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It’s a don’s life

Hussain Zaidi

Hussain Zaidi

After reconstructing the 1993 Mumbai bomb blasts, sketching the rise of underworld Don Dawood Ibrahim and narrating the fascinating lives of Mafia Queens, he brings us the tale of, perhaps, the most colourful personality in the Mumbai underworld scene.

In My Name is Abu Salem , the sixth and latest of his books on the underworld and organised crime, journalist-turned-author S. Hussain Zaidi not only records in unflinching detail the criminal journey of the flamboyant Abu Salem but also narrates his tempestuous relationship with actor Monica Bedi. Today, arguably among the most authentic chroniclers of the Mumbai underworld — and the last journalist to talk to Dawood — Zaidi’s first tryst with journalism, however, was purely by chance. After an unsuccessful stint with business, he joined a business magazine, Exhibition World , and enticed by the urge to do something big eventually shifted to mainstream journalism. And there has been no looking back. His books have been adapted into films. Hussain’s in-depth stories brought in a new element the often unreported side — to crime reporting in Mumbai and, in particular, in the post 1993 blasts era. Zaidi, who swears by the sanctity of the ‘document,’ feels crime reporters in Mumbai relied too much on police feeds and were too lazy to cross check facts. “I was shocked to find there was no reference material on crime in Mumbai,” he tells me outside the Sessions Court in Mumbai. The Court has issued his Publisher, Penguin, and him notices after Salem, currently under trial, filed an application seeking the withdrawal of the book. Excerpts from a chat:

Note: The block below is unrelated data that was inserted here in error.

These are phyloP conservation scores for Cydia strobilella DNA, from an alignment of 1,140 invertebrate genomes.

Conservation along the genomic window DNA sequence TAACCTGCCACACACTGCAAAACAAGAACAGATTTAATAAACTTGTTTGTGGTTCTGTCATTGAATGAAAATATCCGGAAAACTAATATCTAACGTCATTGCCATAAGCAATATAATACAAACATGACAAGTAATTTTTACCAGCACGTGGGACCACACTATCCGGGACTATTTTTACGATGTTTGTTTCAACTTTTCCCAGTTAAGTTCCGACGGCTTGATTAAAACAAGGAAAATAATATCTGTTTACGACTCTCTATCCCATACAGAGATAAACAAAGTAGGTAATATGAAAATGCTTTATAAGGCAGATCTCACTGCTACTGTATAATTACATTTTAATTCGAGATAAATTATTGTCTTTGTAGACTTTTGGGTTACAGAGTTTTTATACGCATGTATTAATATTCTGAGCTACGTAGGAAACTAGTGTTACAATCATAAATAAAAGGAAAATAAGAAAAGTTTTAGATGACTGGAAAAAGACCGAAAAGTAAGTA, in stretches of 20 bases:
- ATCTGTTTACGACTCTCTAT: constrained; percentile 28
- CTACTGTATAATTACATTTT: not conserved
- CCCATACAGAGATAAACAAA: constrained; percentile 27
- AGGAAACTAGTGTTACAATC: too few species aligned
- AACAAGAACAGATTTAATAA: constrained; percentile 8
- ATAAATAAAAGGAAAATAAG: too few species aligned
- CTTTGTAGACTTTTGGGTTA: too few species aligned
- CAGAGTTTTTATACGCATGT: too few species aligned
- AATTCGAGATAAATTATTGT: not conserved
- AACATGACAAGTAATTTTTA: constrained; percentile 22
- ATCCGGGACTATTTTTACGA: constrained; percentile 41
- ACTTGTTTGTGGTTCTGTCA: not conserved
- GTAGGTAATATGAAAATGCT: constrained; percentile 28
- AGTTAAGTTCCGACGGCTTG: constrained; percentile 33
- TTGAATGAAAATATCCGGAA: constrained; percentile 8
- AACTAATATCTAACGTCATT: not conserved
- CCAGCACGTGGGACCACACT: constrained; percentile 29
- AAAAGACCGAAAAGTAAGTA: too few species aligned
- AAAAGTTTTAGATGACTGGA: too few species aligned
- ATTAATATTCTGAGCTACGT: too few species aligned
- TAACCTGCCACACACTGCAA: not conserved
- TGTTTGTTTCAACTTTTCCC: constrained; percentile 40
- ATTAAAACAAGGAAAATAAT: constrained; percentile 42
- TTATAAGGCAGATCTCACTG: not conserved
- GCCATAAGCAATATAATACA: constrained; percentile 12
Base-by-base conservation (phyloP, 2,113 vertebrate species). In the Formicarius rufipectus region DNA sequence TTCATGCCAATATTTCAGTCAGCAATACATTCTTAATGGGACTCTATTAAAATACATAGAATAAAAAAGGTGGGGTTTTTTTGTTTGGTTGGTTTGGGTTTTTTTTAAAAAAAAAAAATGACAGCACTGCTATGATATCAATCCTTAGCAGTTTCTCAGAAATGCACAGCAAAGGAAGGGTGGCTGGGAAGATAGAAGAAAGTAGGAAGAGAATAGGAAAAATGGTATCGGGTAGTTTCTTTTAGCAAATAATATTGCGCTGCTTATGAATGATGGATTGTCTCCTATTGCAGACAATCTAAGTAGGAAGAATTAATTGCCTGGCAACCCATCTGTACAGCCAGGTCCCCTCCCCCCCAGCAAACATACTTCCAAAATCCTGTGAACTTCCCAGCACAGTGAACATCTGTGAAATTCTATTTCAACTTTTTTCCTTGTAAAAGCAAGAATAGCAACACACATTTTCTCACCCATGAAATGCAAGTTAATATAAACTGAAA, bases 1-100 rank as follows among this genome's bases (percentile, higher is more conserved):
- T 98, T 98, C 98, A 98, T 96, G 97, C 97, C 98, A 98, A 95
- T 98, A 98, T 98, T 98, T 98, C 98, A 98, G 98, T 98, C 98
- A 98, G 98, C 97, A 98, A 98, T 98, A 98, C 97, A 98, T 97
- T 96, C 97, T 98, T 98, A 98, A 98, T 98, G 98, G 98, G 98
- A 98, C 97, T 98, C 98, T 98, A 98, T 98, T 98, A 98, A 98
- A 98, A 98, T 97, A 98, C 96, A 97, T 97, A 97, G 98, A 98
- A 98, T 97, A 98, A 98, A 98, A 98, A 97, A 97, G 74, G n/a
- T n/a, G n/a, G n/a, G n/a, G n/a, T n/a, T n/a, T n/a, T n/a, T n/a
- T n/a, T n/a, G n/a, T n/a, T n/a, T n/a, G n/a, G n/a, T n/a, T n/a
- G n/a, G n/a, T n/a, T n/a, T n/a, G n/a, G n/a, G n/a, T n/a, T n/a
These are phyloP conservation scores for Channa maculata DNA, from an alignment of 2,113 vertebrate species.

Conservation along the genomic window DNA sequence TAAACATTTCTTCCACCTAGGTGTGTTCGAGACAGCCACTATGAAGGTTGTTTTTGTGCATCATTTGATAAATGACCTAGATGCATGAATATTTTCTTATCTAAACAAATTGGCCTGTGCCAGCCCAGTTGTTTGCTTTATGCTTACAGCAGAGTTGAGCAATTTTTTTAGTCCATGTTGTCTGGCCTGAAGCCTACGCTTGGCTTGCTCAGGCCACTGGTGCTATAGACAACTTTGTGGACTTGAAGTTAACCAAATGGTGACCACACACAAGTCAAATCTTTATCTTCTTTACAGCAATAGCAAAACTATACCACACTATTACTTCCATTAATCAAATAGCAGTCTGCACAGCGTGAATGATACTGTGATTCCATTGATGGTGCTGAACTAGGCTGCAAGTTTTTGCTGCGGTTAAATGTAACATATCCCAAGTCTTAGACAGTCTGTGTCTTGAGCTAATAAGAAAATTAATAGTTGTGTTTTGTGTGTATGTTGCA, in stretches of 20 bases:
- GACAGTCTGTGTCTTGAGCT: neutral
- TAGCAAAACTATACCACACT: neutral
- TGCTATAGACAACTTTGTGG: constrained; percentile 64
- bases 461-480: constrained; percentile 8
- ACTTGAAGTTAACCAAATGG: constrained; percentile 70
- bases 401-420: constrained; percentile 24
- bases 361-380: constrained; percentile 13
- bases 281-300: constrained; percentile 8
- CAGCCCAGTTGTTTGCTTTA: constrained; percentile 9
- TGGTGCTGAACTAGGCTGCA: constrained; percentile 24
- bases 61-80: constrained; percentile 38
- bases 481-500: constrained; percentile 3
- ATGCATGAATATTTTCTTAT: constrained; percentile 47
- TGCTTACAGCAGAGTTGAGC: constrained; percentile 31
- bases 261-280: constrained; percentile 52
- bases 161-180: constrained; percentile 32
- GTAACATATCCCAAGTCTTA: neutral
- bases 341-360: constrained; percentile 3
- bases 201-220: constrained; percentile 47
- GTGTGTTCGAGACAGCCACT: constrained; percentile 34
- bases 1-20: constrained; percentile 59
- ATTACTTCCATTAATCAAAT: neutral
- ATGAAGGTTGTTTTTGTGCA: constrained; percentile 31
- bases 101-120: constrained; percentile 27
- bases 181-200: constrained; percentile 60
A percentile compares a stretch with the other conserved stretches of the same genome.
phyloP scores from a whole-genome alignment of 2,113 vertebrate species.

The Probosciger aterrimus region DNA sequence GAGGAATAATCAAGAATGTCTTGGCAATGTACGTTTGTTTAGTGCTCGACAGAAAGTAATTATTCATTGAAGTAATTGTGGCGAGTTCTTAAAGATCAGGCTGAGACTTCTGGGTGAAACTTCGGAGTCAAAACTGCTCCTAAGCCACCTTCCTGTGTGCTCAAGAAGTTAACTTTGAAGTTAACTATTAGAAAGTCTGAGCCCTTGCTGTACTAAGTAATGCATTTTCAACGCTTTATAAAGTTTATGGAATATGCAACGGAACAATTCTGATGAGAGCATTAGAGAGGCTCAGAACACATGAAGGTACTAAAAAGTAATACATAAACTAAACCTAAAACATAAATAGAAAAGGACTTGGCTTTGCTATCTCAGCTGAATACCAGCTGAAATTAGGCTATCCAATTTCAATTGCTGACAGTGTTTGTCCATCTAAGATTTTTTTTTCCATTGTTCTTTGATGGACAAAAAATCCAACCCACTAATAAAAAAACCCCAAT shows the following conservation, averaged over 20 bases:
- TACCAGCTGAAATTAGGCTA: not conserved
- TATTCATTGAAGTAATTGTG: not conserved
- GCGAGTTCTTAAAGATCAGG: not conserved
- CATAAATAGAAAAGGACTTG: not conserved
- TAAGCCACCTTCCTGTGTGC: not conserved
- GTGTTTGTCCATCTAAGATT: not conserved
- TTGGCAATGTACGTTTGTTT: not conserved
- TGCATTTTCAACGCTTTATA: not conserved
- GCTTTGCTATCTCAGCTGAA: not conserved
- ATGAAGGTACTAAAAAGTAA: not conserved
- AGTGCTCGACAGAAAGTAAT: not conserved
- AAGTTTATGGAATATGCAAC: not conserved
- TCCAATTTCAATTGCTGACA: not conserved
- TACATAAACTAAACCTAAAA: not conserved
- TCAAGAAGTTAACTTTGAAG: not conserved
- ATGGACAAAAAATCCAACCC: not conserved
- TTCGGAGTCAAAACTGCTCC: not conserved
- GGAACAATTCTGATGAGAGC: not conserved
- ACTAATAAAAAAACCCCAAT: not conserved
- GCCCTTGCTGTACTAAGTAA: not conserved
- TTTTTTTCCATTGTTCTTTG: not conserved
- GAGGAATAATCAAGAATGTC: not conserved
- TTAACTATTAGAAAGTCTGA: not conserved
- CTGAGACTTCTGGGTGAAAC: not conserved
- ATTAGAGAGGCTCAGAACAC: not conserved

Salem says your book declares him guilty in the murder of builder Pradeep Jain. In chapter eight, You write about how, after Jain’s murder, Salem called her up and gloated about it.

I have not declared him guilty. I have been as precautionary as any crime reporter would be. I have not added detail and only relied on Jain’s wife Jyoti’s 13-page deposition before the court. I don’t understand how my book will prejudice his case. There are a lot of eyewitnesses and clippings already existing in the case. Besides, there is nothing new in a book being written based on charge-sheets and police cases and the verdict coming later.

There is definitely no love lost between you two.

Salem has been used to people doing huzoor, huzoor (bowing) before him. He is miffed that someone could defy him. With the help of two inmates, he was writing his own autobiography, presenting himself as the philanthropist, the Good Samaritan. My picture of him was just the contrast. He says I have tarnished his ‘noble reputation’ (chuckles) and caused him distress.

He was coercing you to write his story into a film script rather than a book.

He thought he had a great enough story for that. But when he realised I was not doing it, he must have wondered ‘how can someone make money out of my story.’ This peeved him. He is a man desperate for publicity. In the 100-page autobiography he managed to compile, he had even introduced songs at intervals! He was actually writing a movie script! (chuckles).

Which of your six books is closest to you? What obstacles did each one face?

It’s difficult to pick one; I’m deeply attached to each one. Even at the cost of affecting my personal life, I have never neglected my work. In terms of obstacles, if I had to pick I would say Abu Salem and Headley and I . There were no adequate documents available on Headley other than the 36-page NIA statement. I spent more money (and time) on getting the documents than the advance I received for the book. Similarly, for Abu Salem, there was a lot being said but little on paper.

The underworld is a tricky domain. Did you ever feel threatened?